Issa Rae recently revealed that a colleague told her to include white characters in order for shows like The Misadventures of Awkward Black Girl and Insecure to reach the next level.

In an interview with MIC, Rae discussed the lack of diversity in film and television, along with a conversation about a colleague’s advice. The person said that adding a white character to her web series would garner more attention from white audiences, and the media in general. So, she included White Jay as one of her love interests in Awkward Black Girl.

“She was just like, ‘Girl, if you want this sh-t to set off to the next level, you got to put a white character in there, then white people will care about it, then NPR is going to write about your sh-t, and it’ll blow up,’” Rae told MIC. “And then it literally happened.”

Issa Rae Reveals She Was Advised To Include White Characters In Her Shows So They’d Succeed
PASADENA, CALIFORNIA – JANUARY 15: (L-R) Yvonne Orji, Issa Rae and Jay Ellis of “Insecure” speak during the HBO segment of the 2020 Winter TCA Press Tour at The Langham Huntington, Pasadena on January 15, 2020 in Pasadena, California. (Photo by Amy Sussman/Getty Images)

When developing her HBO comedy series Insecure in 2013, she again took that advice. The show’s first three seasons featured Frieda, Issa’s white co-worker at her non-profit job. As the popularity of Insecure grew, the show’s development team had to come to a decision whether or not they would keep Frieda’s character in future seasons.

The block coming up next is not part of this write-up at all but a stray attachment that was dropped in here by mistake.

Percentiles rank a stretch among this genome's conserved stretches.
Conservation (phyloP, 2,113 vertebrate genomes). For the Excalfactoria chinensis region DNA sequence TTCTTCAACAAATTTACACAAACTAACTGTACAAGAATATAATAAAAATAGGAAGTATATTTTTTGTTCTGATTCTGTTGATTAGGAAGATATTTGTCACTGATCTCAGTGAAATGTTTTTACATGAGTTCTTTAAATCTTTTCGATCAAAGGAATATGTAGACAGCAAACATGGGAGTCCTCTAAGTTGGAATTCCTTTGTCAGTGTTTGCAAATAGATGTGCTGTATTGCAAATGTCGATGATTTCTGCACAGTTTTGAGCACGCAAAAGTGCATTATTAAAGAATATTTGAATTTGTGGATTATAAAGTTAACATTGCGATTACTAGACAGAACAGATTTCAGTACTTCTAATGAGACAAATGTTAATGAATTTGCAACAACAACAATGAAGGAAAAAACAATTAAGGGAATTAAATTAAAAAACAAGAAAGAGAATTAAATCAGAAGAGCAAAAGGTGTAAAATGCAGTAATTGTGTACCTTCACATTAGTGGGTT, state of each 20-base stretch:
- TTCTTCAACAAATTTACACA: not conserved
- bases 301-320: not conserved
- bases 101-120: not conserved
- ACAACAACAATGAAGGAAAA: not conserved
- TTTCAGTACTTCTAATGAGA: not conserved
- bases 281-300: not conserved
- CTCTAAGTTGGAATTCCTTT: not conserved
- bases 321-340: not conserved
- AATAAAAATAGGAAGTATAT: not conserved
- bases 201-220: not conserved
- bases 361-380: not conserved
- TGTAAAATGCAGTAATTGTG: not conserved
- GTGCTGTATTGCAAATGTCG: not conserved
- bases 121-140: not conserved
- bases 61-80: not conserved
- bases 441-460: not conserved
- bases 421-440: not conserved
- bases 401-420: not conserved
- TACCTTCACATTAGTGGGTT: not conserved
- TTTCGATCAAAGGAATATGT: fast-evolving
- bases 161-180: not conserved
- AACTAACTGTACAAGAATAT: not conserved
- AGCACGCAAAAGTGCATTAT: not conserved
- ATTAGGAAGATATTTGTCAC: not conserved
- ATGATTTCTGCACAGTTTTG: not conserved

“This is not a show about Frieda!’” Rae said in the interview. “That was when I started actively resisting. When Issa quit work and we got rid of the ‘We Got Y’all’ storyline, I realized, ‘Oh my gosh, our show is just about Black characters now in the most refreshing way.’”

The creative freedom that Rae and the showrunner Prentice Penny have on Insecure has allowed them to tell the full truth when it comes to Black stories, and never to compromise during the creative process.

“I hope that not having to think of an audience that isn’t us—and being okay with that—is passed on.” Rae stated. “I want people to know we are enough.”

Earlier this year, Rae signed a five-year contract with HBO’s parent company WarnerMedia, to produce news shows and films.

The fifth and final season of Insecure will premiere on Oct. 24 at 10 p.m. on HBO and HBO Max.